The future of the Brooklyn Navy Yard

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When Sandy hit the Brooklyn Navy Yard, the damage was not equally absorbed across this historic industrial site. Some tenants, like Steiner Studios, thankfully had no damage. Other businesses suffered up to $1 million in losses. According to the New York Times, most tenants don’t have immediate (or any) plans of relocation away from New York’s largest and oldest industrial facility, but there is still recovery underway. The yard lives on: there are new businesses planning on moving in, or those that have set down roots very recently. How will the historic site look in a year? In ten? We’re taking a look into one new, “green” piece of the industrial fabric.

New Lab is a workspace for green entrepreneurs, manufacturers, and designers in the Brooklyn Navy Yard. Founded by president David Belt of Macro Sea, a real-estate development firm, and Scott Cohen, an artist and entrepreneur, New Lab promises to be a city leader in blending innovative companies under one roof.


New Lab’s Beta Space

The Brooklyn Navy Yard has a history of manufacturing dating to the eighteenth century. Originally a shipyard for the Navy, but decommissioned in 1966, it is now a place for commercial manufacturing, and holds upwards of two hundred companies and five thousand employees. The Navy Yard is situated next to DUMBO, a hub for tech activity in Brooklyn.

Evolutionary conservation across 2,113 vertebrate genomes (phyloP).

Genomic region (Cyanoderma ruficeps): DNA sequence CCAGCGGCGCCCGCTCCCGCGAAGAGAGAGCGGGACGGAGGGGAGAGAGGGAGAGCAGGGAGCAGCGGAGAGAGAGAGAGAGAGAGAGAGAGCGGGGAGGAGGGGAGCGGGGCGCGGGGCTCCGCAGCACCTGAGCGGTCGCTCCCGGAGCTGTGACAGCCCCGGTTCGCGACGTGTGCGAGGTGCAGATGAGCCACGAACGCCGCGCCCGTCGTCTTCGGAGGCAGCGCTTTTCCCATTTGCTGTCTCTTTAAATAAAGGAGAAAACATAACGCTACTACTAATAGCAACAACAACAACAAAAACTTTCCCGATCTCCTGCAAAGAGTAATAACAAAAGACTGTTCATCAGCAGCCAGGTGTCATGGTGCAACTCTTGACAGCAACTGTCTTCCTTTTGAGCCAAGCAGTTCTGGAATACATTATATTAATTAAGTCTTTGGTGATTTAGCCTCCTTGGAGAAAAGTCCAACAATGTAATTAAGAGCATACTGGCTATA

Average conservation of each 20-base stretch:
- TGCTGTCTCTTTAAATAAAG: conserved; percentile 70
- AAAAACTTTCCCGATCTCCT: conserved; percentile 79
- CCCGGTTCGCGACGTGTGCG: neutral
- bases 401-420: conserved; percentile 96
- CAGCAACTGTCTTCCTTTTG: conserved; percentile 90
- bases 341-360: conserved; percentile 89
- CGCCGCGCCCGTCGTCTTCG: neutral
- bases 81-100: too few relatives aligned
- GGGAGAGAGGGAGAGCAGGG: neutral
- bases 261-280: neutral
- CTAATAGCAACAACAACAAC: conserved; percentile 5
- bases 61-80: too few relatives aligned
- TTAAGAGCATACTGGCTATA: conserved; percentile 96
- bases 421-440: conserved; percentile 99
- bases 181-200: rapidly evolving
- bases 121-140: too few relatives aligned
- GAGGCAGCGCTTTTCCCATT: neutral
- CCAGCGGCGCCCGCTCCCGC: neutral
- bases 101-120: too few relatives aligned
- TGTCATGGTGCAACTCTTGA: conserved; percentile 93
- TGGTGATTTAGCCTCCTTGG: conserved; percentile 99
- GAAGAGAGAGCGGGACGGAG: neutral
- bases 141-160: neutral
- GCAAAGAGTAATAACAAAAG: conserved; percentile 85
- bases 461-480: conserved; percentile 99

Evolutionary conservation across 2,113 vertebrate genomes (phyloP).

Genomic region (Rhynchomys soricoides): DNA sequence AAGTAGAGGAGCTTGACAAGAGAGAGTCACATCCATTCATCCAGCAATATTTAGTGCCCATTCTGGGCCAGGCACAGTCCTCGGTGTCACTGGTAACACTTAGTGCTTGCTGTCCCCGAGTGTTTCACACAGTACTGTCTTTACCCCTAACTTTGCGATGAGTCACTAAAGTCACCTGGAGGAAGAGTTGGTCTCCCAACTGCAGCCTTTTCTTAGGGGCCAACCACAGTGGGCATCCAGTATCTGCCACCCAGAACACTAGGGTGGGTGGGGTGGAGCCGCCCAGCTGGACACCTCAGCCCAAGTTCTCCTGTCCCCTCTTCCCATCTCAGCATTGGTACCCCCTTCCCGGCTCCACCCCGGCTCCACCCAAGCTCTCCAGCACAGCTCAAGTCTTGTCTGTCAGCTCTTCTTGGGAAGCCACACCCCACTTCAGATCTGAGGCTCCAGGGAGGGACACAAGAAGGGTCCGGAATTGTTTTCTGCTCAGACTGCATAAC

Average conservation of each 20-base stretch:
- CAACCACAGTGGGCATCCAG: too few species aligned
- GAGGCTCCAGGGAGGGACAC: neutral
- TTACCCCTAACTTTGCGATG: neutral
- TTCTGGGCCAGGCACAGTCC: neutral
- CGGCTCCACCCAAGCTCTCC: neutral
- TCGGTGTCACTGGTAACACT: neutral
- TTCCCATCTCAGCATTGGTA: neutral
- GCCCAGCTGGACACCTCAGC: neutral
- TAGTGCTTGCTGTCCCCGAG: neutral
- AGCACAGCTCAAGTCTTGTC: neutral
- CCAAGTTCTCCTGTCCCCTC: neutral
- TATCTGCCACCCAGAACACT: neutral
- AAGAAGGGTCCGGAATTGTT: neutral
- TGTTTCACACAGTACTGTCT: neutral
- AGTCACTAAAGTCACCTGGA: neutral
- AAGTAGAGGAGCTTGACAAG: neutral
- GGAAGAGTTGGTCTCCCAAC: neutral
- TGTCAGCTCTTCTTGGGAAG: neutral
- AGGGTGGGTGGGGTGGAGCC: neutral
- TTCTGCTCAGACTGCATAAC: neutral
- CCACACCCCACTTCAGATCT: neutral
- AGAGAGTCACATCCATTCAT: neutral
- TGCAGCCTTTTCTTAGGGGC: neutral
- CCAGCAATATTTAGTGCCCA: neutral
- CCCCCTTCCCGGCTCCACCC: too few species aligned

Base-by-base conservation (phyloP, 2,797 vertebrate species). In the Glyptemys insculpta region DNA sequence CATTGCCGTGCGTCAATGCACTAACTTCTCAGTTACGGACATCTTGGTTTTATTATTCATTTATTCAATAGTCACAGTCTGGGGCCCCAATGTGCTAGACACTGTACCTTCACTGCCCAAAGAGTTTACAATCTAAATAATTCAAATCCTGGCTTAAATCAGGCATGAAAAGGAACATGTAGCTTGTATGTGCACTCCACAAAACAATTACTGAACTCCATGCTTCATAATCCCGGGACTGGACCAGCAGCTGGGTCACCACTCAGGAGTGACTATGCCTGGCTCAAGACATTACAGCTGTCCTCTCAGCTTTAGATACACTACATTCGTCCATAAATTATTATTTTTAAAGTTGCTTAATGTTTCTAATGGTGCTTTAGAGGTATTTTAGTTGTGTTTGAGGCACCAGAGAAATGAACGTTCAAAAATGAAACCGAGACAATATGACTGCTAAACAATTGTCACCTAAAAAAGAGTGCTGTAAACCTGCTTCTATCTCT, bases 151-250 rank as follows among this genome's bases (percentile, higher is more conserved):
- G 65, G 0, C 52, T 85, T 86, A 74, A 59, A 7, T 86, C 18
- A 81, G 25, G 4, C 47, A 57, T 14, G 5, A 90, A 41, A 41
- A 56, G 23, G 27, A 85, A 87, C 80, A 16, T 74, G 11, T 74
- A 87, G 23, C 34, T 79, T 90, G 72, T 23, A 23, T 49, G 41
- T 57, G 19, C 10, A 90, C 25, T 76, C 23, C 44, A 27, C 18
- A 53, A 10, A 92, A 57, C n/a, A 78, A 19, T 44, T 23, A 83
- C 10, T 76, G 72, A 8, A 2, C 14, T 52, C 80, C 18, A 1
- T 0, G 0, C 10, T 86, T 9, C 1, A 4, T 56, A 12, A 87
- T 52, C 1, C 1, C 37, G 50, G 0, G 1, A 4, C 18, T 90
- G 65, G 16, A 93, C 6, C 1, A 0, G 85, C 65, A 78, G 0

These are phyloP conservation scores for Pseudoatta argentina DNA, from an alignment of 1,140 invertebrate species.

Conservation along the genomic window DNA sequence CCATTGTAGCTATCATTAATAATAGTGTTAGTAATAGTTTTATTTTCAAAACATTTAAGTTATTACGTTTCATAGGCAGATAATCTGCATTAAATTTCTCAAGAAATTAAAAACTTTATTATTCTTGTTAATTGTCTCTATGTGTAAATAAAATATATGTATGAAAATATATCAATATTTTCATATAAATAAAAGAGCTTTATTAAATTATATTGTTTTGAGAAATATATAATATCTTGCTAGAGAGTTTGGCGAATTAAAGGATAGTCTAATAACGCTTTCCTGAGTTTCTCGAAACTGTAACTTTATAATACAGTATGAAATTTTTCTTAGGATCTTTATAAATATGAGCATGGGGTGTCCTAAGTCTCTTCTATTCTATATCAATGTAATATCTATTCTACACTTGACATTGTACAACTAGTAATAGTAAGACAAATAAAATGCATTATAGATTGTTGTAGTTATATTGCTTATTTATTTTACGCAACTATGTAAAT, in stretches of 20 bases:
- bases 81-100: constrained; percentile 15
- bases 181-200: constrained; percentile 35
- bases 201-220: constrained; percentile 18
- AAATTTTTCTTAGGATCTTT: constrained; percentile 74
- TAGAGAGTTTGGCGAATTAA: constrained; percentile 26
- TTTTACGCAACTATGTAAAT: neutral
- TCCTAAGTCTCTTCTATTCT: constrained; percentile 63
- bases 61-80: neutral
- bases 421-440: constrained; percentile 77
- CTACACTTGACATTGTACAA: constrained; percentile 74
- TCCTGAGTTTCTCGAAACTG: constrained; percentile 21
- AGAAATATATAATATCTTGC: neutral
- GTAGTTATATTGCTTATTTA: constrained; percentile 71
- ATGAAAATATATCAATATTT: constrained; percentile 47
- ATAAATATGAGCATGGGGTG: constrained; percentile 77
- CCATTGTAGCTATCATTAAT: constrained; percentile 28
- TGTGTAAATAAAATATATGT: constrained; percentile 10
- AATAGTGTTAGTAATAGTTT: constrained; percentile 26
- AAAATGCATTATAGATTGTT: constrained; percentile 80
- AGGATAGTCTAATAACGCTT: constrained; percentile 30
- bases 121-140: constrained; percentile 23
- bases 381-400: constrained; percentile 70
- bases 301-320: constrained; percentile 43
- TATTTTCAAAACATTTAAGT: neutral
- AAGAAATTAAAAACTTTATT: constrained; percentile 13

The current tenants of New Lab work in Beta Space, while the future New Lab building is under construction with a possible 2015 completion. Plans for the completed building will include ten times the current volume of companies that the Beta Space houses, a central community space for lectures and presentations, facilities for rapid prototyping and material fabrication. Currently in the Beta Space is a light artist, product consultant, architecture firm, biotech engineer, and various other digital manufacturers and industrial designers. Innovation threads these disparate entrepreneurs together.


The New Lab team preserved the frame of a previously decommissioned building.

Alex Escamilla, senior project director at Macro Sea, states that David Belt and Scott Cohen differ from other NYC developers because of their vision. New Lab is a twenty-one million dollar project, funded through private equity, as well as government grants for creating jobs and preserving a historic site. In other words, it is far from a quick-return investment. New Lab’s two founders are committed to environmental responsibility and progress.

New Lab distinguishes itself from other similar manufacturing spaces with its focus on green technology and its mission to bring entrepreneurs with disparate interests together in a creative, rather than competitive, environment. How will this vision and style of business reflect, influence, or otherwise fit into a post-Sandy, “resilient” New York?

We’ll be tracking developments at the Navy Yard as part of our ongoing coverage of the city defined by improved standards of resiliency and economic diversity.